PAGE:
Say hello to the new Visual Studio terminal!

Ruben Rios


Building on the momentum from the recently announced Developer PowerShell, we are excited to share the first preview of the new Visual Studio terminal. This new preview experience is part of Visual Studio version 16.3 Preview 3.


Rather than build everything from scratch, the Visual Studio terminal shares most of its core with the Windows Terminal. For you, that translates into a more robust terminal experience, and faster adoption of new functionality.


Enabling the new Visual Studio terminal

To try the terminal preview, you’ll first need to enable it by visiting the Preview Features page. Go to Tools > Options > Preview Features, enable the Experimental VS Terminal option and restart Visual Studio.

Once enabled, you can invoke it via the View > Terminal Window menu entry or via the search.

Creating Terminal profiles

Launching the terminal automatically opens an integrated PowerShell instance. However, you can customize the startup experience by using shell profiles.

With shell profiles, you can target different types of shells, invoke them using unique arguments, or even set a default shell that better fits your needs.

In future updates, we plan to optimize the experience by pre-populating the terminal with a few basic profiles. In the meantime, you can manually add additional profiles on the terminal’s Options page.


As an example, here’s how you can set profiles for some popular options:

Developer Command Prompt

Shell location:C:\Windows\System32\cmd.exeArguments:/k "C:\Program Files (x86)\Microsoft Visual Studio\2019\IntPreview\Common7\Tools\VsDevCmd.bat"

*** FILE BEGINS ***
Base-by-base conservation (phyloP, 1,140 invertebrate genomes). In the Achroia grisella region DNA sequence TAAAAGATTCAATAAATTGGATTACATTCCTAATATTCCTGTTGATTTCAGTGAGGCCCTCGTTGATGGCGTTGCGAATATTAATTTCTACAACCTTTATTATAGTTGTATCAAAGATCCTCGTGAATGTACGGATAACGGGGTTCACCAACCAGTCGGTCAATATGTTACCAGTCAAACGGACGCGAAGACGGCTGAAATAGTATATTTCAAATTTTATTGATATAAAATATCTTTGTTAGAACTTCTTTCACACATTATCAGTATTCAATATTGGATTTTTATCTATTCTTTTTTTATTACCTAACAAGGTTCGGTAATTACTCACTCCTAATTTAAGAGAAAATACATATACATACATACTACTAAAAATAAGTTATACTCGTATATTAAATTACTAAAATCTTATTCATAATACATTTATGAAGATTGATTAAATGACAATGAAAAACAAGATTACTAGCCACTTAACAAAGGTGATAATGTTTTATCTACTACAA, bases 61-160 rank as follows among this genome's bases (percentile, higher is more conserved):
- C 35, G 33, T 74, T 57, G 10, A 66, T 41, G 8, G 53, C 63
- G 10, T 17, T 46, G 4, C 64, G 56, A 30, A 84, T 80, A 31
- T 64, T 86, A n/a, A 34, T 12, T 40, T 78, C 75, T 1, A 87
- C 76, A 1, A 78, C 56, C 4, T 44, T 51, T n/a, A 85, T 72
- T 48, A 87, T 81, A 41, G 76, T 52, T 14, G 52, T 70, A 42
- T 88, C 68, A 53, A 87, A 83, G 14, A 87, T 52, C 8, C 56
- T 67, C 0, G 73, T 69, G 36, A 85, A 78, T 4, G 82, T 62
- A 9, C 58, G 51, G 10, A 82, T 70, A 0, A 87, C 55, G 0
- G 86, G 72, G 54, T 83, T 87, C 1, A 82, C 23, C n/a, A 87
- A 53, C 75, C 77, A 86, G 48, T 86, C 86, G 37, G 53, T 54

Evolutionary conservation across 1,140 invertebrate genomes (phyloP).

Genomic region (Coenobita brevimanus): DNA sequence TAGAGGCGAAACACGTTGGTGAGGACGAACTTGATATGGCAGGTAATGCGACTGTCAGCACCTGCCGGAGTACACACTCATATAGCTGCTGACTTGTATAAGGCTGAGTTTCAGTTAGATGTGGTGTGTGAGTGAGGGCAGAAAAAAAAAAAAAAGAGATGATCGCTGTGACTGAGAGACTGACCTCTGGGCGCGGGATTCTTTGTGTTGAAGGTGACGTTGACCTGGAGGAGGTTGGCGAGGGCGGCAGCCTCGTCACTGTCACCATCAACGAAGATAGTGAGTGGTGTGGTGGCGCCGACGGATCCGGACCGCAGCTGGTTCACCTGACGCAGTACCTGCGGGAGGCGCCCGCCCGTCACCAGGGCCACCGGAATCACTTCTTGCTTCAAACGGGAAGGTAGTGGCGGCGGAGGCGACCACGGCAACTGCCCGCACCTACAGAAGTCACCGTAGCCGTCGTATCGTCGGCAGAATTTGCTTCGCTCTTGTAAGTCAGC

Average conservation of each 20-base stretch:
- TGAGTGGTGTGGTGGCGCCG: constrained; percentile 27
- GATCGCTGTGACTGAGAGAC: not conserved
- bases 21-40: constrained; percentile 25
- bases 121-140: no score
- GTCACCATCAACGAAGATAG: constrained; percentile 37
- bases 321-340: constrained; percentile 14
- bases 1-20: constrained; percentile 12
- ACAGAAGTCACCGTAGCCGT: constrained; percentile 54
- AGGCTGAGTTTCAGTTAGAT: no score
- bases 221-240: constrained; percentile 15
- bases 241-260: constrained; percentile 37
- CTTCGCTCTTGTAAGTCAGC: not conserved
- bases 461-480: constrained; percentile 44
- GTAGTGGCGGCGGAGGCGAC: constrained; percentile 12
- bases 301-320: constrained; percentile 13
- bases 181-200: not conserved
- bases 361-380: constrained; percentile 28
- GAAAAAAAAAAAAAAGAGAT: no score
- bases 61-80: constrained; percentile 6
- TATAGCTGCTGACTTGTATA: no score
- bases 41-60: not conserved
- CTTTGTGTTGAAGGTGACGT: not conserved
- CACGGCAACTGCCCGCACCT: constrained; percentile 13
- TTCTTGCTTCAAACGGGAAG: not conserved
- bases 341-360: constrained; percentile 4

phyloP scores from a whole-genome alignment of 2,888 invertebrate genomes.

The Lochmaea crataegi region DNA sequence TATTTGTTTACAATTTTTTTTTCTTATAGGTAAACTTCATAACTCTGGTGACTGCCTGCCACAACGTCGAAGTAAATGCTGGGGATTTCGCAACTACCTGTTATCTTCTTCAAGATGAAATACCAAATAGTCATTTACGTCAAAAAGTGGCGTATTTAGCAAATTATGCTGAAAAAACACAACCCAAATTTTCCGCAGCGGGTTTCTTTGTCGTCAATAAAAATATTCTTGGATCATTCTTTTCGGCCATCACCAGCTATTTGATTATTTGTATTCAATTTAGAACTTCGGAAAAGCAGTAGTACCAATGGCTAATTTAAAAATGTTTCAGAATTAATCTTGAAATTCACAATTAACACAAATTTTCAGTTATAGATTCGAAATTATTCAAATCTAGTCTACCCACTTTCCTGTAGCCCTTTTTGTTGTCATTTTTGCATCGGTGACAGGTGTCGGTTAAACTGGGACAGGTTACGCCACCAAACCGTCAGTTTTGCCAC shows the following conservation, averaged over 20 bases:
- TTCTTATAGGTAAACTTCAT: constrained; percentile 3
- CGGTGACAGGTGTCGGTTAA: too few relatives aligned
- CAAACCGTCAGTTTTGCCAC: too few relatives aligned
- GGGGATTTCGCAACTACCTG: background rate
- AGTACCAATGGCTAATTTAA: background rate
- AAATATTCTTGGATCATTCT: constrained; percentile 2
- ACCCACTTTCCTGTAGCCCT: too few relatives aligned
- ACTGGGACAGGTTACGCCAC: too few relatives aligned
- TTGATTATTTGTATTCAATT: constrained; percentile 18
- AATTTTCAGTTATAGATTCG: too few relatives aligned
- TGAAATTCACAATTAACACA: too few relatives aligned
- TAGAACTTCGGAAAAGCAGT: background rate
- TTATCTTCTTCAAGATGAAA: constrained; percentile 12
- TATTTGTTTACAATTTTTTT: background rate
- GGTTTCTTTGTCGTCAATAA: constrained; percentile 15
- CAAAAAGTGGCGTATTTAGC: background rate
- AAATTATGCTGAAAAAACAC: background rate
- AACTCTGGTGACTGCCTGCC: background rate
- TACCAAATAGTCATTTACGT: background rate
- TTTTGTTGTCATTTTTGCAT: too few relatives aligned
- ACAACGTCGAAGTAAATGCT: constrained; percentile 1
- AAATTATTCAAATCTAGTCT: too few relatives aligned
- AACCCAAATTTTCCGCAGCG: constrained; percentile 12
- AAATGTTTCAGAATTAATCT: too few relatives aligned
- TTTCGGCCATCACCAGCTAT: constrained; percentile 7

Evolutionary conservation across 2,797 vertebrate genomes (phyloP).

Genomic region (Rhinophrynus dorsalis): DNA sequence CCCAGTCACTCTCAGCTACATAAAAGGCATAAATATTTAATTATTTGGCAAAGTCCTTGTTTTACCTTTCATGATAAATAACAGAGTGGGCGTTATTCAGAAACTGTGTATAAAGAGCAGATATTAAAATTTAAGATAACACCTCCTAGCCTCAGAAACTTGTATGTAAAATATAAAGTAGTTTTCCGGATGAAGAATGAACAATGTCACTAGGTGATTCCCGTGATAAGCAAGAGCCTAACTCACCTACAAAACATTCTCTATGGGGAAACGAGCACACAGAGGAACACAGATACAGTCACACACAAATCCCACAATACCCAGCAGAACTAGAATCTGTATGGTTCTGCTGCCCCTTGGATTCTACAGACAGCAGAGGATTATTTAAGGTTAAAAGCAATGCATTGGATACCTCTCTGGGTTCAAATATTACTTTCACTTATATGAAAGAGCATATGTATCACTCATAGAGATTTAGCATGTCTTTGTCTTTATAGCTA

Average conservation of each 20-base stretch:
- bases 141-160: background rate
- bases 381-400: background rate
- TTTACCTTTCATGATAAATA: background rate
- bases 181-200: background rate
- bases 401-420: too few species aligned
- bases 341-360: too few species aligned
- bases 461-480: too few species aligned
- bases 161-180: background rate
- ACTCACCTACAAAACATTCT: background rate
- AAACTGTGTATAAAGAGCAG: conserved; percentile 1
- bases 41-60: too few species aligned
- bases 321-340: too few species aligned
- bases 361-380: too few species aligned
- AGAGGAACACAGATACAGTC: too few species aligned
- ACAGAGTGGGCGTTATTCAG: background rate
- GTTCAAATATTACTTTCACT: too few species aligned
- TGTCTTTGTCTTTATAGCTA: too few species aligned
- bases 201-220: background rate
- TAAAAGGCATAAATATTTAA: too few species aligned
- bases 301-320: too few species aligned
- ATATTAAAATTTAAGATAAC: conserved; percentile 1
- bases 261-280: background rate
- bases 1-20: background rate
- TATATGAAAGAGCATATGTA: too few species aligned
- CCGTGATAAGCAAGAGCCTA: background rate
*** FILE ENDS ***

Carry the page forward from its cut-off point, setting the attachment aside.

Developer PowerShell

Shell location:C:\WINDOWS\system32\WindowsPowerShell\v1.0\powershell.exeArguments:-NoExit -Command "& { Import-Module 'C:\Program Files (x86)\Microsoft Visual Studio\2019\Preview_master\Common7\Tools\vsdevshell\Microsoft.VisualStudio.DevShell.dll'; Enter-VsDevShell -InstanceId f86c8b33}"

Note: You’ll need to update the above argument to match your specific configuration. You can extract the argument information by looking into the Target string for the Developer PowerShell shortcut.


Shell location:C:\WINDOWS\sysnative\wsl.exe


Try it out and let us know what you think!

While we are excited to share this preview, we want to ensure a solid experience before we enable this experience in the release version of Visual Studio. As a result, the terminal will initially only be available in the preview versions of Visual Studio 2019.

As next steps, we’ll look to deliver improvements around rendering (the terminal currently needs to be resized to render correctly), accessibility and theming. We’ll also add new productivity boosters such as multiple terminal instances and deeper integration with Visual Studio.

We’d love to know how it fits your workflow and how we could further improve your terminal experience. Send us your feedback via the Developer Community portal, or via the Help > Send Feedback feature inside Visual Studio.